Those who tuned into Sunday night's MTV Video Music Awards saw another side of the normally glamorous stars of Hollywood. During a commercial break while the world patiently waited to see the flawless Beyoncé performance, an anti-tobacco ad aired that showed the ugly side of some celebrities.
Instead of lecturing teens about the dangers of smoking, the ad lets images of celebrities caught in the act send the message that smoking is not attractive.
The ad features images of Rihanna, Orlando Bloom, Lady Gaga, Kristin Stewart and other celebrity smokers with a cigarette hanging from their mouths. Upbeat music with lyrics, "Don't let me throw it down," plays as a montage of unflattering photos showed the celebs puffy away.
"Every time one of these photos gets posted, big tobacco gets tons of free marketing," the ad says.
The ad campaigners believe that celebrities who choose to publicly smoke influence others by making it look cool and glamorous.
Iowa anti-tobacco group Legacy, which is spending $50 million on stop-smoking campaigns this year, is the sponsor for the new ad. The money comes from a $206 billion settlement Iowa and 45 other states received in 1998 from tobacco companies.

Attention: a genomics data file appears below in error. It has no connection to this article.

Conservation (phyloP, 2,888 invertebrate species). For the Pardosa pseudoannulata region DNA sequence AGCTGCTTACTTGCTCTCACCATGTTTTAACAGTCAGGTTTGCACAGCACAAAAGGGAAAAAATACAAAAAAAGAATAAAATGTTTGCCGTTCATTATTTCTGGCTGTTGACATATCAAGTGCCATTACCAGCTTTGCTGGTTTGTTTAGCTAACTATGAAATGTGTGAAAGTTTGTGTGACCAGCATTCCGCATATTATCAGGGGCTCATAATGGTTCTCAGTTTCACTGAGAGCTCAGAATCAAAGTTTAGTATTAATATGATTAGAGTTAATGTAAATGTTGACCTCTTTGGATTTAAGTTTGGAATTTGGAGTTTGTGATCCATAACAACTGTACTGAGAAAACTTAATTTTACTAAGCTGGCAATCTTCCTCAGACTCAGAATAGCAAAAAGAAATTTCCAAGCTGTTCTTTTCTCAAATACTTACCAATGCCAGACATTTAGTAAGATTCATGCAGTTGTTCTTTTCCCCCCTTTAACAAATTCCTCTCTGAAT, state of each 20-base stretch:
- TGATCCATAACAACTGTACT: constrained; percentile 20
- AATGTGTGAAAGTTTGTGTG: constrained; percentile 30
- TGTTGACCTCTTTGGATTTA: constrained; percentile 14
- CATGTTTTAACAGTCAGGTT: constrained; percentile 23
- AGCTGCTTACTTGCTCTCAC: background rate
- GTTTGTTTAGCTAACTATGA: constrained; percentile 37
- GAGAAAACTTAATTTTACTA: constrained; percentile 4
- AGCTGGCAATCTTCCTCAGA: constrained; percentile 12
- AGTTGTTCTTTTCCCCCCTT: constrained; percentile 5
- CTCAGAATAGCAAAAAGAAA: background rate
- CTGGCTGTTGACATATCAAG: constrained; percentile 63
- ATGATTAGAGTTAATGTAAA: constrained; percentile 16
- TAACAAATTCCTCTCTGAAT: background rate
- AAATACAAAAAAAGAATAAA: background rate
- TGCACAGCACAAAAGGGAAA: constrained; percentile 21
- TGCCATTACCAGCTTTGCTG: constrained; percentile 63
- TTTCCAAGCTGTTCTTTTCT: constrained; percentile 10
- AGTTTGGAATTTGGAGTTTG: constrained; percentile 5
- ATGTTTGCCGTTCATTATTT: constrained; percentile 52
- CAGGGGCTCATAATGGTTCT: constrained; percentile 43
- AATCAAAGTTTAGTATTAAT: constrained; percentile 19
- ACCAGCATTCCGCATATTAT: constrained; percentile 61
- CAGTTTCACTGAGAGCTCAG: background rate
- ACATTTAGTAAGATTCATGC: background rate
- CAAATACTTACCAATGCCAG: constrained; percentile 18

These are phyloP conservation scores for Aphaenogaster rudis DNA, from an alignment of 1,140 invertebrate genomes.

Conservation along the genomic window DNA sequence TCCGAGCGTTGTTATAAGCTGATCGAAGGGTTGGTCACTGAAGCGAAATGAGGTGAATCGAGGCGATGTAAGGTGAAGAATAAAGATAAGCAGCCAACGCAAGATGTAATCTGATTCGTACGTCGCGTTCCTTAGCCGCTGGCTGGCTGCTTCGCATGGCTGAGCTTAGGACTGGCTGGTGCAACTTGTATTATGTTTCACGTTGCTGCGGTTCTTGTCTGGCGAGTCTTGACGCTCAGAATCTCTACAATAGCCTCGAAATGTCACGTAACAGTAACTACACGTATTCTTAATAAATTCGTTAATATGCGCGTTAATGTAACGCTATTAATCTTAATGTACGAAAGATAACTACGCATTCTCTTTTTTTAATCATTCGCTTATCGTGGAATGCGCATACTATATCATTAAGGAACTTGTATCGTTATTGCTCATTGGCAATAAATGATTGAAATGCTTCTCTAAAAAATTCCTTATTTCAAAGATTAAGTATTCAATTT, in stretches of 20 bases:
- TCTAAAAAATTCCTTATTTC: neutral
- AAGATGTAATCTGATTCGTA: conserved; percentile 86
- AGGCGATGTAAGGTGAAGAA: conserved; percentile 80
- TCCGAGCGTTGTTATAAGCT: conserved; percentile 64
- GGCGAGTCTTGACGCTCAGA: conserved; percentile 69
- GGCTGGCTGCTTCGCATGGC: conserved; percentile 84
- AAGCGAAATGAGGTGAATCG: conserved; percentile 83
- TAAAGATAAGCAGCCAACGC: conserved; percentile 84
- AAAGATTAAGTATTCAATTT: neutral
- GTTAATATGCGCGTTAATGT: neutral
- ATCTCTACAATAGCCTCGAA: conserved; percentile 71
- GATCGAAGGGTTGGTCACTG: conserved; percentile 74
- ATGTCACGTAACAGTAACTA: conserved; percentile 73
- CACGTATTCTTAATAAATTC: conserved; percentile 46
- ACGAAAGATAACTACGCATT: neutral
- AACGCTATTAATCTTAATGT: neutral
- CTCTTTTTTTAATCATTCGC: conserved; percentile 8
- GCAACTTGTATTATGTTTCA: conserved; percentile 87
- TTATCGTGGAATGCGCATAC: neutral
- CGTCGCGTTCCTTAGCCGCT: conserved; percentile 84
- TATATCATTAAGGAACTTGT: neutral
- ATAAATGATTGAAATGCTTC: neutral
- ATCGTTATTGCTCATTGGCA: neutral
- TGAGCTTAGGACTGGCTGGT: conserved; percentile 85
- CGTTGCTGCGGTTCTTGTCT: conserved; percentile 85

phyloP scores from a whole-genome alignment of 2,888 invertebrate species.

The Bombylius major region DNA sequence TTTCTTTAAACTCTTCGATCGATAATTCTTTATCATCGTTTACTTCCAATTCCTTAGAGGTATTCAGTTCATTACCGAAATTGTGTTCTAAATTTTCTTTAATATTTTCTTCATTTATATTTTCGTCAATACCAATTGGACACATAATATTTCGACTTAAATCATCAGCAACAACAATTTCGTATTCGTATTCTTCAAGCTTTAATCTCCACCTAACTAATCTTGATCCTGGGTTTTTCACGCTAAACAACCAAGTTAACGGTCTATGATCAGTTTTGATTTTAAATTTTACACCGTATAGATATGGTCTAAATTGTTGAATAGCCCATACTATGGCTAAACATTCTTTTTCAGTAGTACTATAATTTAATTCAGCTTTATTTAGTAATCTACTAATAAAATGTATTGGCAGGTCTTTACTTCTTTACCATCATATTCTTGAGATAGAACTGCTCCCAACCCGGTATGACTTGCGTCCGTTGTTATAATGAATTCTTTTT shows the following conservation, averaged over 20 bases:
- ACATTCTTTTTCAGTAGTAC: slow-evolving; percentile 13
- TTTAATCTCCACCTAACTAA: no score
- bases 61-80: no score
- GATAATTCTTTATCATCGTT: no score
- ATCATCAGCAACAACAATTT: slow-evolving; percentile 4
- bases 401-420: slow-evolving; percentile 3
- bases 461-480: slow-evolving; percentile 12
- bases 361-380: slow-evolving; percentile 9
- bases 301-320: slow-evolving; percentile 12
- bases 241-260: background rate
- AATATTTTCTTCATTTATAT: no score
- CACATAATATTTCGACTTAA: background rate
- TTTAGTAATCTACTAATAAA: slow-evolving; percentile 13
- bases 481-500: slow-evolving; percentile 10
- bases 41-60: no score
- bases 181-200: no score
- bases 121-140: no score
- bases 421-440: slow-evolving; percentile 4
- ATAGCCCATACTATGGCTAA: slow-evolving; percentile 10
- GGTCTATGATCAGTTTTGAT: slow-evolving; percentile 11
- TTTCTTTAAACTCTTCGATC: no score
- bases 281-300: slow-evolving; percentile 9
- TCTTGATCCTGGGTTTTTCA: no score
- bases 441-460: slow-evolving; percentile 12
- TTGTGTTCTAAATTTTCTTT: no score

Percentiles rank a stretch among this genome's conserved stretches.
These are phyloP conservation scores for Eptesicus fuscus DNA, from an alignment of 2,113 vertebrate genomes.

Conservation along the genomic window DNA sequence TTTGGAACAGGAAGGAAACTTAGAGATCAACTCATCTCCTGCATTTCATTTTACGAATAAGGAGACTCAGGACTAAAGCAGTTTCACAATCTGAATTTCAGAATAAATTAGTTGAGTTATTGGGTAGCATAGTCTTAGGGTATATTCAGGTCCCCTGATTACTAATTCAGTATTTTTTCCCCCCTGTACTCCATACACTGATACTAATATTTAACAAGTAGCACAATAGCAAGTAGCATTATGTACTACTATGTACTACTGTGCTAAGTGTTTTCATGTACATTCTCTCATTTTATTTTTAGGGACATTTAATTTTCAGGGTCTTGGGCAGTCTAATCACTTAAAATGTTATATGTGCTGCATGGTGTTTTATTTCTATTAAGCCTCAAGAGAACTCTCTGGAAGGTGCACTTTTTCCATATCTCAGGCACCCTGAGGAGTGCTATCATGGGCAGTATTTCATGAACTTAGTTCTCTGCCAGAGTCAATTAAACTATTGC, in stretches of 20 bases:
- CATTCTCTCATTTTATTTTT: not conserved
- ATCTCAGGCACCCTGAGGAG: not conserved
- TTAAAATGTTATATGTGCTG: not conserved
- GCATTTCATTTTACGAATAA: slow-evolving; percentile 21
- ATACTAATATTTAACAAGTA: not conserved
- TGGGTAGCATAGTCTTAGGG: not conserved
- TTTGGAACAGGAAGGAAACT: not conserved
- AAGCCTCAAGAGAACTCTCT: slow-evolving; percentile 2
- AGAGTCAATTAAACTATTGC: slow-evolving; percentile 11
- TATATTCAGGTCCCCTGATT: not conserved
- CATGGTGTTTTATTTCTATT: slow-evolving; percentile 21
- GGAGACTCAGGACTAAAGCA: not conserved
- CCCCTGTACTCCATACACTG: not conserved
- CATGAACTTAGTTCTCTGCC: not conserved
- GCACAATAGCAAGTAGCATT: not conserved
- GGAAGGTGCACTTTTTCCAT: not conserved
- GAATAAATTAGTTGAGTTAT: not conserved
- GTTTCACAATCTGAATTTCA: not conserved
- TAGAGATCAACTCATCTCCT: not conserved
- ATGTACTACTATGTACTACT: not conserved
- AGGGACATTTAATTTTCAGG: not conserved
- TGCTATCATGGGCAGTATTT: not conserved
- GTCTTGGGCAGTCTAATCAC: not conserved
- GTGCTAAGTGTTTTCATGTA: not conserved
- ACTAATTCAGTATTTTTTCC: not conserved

Iowa is spending just $5.1 million a year on anti-tobacco ads, whereas tobacco companies spend about $90 million per year in the state. Federal experts recommend that Iowa spend $30 million per year.
Legacy board member and Iowa Attorney General Tom Miller helped the anti-tobacco aid get on air. The ads are like the "Truth Campaign" ads that aired several years ago. "The 'Truth Campaign' took the approach that the tobacco companies are manipulating you, the tobacco companies are using you," Miller said.
This new approach will hopefully get more people to kick the habit or not pick it up in the first place. In 2012, 11 percent of Iowa juniors in high school and three percent of eighth-graders admitted they smoked in the past 30 days. These numbers dropped from 13 and two percent in 2008.
Sunday's anti-tobacco ad will be airing nationally.